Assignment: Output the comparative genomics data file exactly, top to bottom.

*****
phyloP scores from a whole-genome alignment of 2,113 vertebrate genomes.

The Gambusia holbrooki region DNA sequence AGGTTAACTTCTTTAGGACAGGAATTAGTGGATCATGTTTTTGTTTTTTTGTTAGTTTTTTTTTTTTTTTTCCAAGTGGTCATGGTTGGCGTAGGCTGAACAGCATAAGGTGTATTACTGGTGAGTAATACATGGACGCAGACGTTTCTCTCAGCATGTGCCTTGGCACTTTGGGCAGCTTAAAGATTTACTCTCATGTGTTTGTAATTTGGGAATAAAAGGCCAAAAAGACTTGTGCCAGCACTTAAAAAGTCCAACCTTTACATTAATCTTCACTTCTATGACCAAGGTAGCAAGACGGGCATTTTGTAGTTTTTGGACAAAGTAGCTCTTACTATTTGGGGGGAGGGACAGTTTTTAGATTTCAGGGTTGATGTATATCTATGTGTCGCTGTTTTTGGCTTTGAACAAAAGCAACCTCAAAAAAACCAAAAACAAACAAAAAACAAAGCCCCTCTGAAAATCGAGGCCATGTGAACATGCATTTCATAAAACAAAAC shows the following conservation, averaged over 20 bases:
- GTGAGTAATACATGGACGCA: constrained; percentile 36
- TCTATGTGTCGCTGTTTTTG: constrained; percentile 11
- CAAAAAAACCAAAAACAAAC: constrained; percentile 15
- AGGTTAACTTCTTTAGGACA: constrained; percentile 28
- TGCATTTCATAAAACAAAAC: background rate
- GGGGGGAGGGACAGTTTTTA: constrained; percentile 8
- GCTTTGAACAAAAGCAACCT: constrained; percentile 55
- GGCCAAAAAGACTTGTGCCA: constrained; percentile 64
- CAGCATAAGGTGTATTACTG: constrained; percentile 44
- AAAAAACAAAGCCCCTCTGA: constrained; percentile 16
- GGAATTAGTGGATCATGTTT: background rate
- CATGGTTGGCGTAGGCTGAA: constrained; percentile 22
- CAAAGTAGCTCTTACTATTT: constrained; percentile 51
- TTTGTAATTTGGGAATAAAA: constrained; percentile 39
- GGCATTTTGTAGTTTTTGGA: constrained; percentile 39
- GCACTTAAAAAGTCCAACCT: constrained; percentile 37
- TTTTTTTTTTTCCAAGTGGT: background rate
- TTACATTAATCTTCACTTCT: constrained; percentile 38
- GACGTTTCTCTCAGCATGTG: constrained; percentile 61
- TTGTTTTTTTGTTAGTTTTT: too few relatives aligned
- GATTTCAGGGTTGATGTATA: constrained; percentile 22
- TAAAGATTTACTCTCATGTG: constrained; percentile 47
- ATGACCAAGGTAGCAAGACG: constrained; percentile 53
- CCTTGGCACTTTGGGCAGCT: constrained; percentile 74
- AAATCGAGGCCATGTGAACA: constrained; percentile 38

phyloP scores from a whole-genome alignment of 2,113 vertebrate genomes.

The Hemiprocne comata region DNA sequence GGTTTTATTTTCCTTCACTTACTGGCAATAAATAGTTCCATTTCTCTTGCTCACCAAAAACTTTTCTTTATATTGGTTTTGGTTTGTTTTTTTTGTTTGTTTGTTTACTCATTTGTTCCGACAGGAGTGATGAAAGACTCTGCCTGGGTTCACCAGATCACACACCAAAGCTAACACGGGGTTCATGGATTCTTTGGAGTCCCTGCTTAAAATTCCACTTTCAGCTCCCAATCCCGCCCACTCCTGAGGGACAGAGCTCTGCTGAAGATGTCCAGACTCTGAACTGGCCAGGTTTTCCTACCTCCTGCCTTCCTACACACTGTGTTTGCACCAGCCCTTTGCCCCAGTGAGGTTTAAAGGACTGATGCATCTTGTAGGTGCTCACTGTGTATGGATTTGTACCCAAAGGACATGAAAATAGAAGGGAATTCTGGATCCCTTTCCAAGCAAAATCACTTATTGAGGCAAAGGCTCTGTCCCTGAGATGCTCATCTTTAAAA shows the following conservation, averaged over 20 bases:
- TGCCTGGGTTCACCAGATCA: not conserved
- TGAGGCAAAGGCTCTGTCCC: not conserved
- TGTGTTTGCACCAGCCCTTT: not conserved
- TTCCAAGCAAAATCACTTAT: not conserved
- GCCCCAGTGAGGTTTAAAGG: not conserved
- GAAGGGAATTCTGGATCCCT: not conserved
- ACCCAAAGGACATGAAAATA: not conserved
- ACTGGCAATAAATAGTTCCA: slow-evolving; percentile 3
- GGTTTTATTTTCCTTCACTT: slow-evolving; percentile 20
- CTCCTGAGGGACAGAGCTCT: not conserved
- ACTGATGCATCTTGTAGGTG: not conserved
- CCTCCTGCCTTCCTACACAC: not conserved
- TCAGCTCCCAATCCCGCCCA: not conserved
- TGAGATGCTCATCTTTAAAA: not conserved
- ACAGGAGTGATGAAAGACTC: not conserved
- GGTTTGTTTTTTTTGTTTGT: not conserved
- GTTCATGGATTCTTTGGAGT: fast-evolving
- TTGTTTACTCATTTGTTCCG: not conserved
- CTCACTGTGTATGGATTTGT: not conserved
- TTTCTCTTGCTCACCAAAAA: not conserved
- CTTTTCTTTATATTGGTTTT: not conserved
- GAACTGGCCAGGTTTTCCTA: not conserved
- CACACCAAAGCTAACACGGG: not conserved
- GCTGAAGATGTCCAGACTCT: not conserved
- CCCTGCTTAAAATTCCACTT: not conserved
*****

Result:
phyloP scores from a whole-genome alignment of 2,113 vertebrate genomes.

The Gambusia holbrooki region DNA sequence AGGTTAACTTCTTTAGGACAGGAATTAGTGGATCATGTTTTTGTTTTTTTGTTAGTTTTTTTTTTTTTTTTCCAAGTGGTCATGGTTGGCGTAGGCTGAACAGCATAAGGTGTATTACTGGTGAGTAATACATGGACGCAGACGTTTCTCTCAGCATGTGCCTTGGCACTTTGGGCAGCTTAAAGATTTACTCTCATGTGTTTGTAATTTGGGAATAAAAGGCCAAAAAGACTTGTGCCAGCACTTAAAAAGTCCAACCTTTACATTAATCTTCACTTCTATGACCAAGGTAGCAAGACGGGCATTTTGTAGTTTTTGGACAAAGTAGCTCTTACTATTTGGGGGGAGGGACAGTTTTTAGATTTCAGGGTTGATGTATATCTATGTGTCGCTGTTTTTGGCTTTGAACAAAAGCAACCTCAAAAAAACCAAAAACAAACAAAAAACAAAGCCCCTCTGAAAATCGAGGCCATGTGAACATGCATTTCATAAAACAAAAC shows the following conservation, averaged over 20 bases:
- GTGAGTAATACATGGACGCA: constrained; percentile 36
- TCTATGTGTCGCTGTTTTTG: constrained; percentile 11
- CAAAAAAACCAAAAACAAAC: constrained; percentile 15
- AGGTTAACTTCTTTAGGACA: constrained; percentile 28
- TGCATTTCATAAAACAAAAC: background rate
- GGGGGGAGGGACAGTTTTTA: constrained; percentile 8
- GCTTTGAACAAAAGCAACCT: constrained; percentile 55
- GGCCAAAAAGACTTGTGCCA: constrained; percentile 64
- CAGCATAAGGTGTATTACTG: constrained; percentile 44
- AAAAAACAAAGCCCCTCTGA: constrained; percentile 16
- GGAATTAGTGGATCATGTTT: background rate
- CATGGTTGGCGTAGGCTGAA: constrained; percentile 22
- CAAAGTAGCTCTTACTATTT: constrained; percentile 51
- TTTGTAATTTGGGAATAAAA: constrained; percentile 39
- GGCATTTTGTAGTTTTTGGA: constrained; percentile 39
- GCACTTAAAAAGTCCAACCT: constrained; percentile 37
- TTTTTTTTTTTCCAAGTGGT: background rate
- TTACATTAATCTTCACTTCT: constrained; percentile 38
- GACGTTTCTCTCAGCATGTG: constrained; percentile 61
- TTGTTTTTTTGTTAGTTTTT: too few relatives aligned
- GATTTCAGGGTTGATGTATA: constrained; percentile 22
- TAAAGATTTACTCTCATGTG: constrained; percentile 47
- ATGACCAAGGTAGCAAGACG: constrained; percentile 53
- CCTTGGCACTTTGGGCAGCT: constrained; percentile 74
- AAATCGAGGCCATGTGAACA: constrained; percentile 38

phyloP scores from a whole-genome alignment of 2,113 vertebrate genomes.

The Hemiprocne comata region DNA sequence GGTTTTATTTTCCTTCACTTACTGGCAATAAATAGTTCCATTTCTCTTGCTCACCAAAAACTTTTCTTTATATTGGTTTTGGTTTGTTTTTTTTGTTTGTTTGTTTACTCATTTGTTCCGACAGGAGTGATGAAAGACTCTGCCTGGGTTCACCAGATCACACACCAAAGCTAACACGGGGTTCATGGATTCTTTGGAGTCCCTGCTTAAAATTCCACTTTCAGCTCCCAATCCCGCCCACTCCTGAGGGACAGAGCTCTGCTGAAGATGTCCAGACTCTGAACTGGCCAGGTTTTCCTACCTCCTGCCTTCCTACACACTGTGTTTGCACCAGCCCTTTGCCCCAGTGAGGTTTAAAGGACTGATGCATCTTGTAGGTGCTCACTGTGTATGGATTTGTACCCAAAGGACATGAAAATAGAAGGGAATTCTGGATCCCTTTCCAAGCAAAATCACTTATTGAGGCAAAGGCTCTGTCCCTGAGATGCTCATCTTTAAAA shows the following conservation, averaged over 20 bases:
- TGCCTGGGTTCACCAGATCA: not conserved
- TGAGGCAAAGGCTCTGTCCC: not conserved
- TGTGTTTGCACCAGCCCTTT: not conserved
- TTCCAAGCAAAATCACTTAT: not conserved
- GCCCCAGTGAGGTTTAAAGG: not conserved
- GAAGGGAATTCTGGATCCCT: not conserved
- ACCCAAAGGACATGAAAATA: not conserved
- ACTGGCAATAAATAGTTCCA: slow-evolving; percentile 3
- GGTTTTATTTTCCTTCACTT: slow-evolving; percentile 20
- CTCCTGAGGGACAGAGCTCT: not conserved
- ACTGATGCATCTTGTAGGTG: not conserved
- CCTCCTGCCTTCCTACACAC: not conserved
- TCAGCTCCCAATCCCGCCCA: not conserved
- TGAGATGCTCATCTTTAAAA: not conserved
- ACAGGAGTGATGAAAGACTC: not conserved
- GGTTTGTTTTTTTTGTTTGT: not conserved
- GTTCATGGATTCTTTGGAGT: fast-evolving
- TTGTTTACTCATTTGTTCCG: not conserved
- CTCACTGTGTATGGATTTGT: not conserved
- TTTCTCTTGCTCACCAAAAA: not conserved
- CTTTTCTTTATATTGGTTTT: not conserved
- GAACTGGCCAGGTTTTCCTA: not conserved
- CACACCAAAGCTAACACGGG: not conserved
- GCTGAAGATGTCCAGACTCT: not conserved
- CCCTGCTTAAAATTCCACTT: not conserved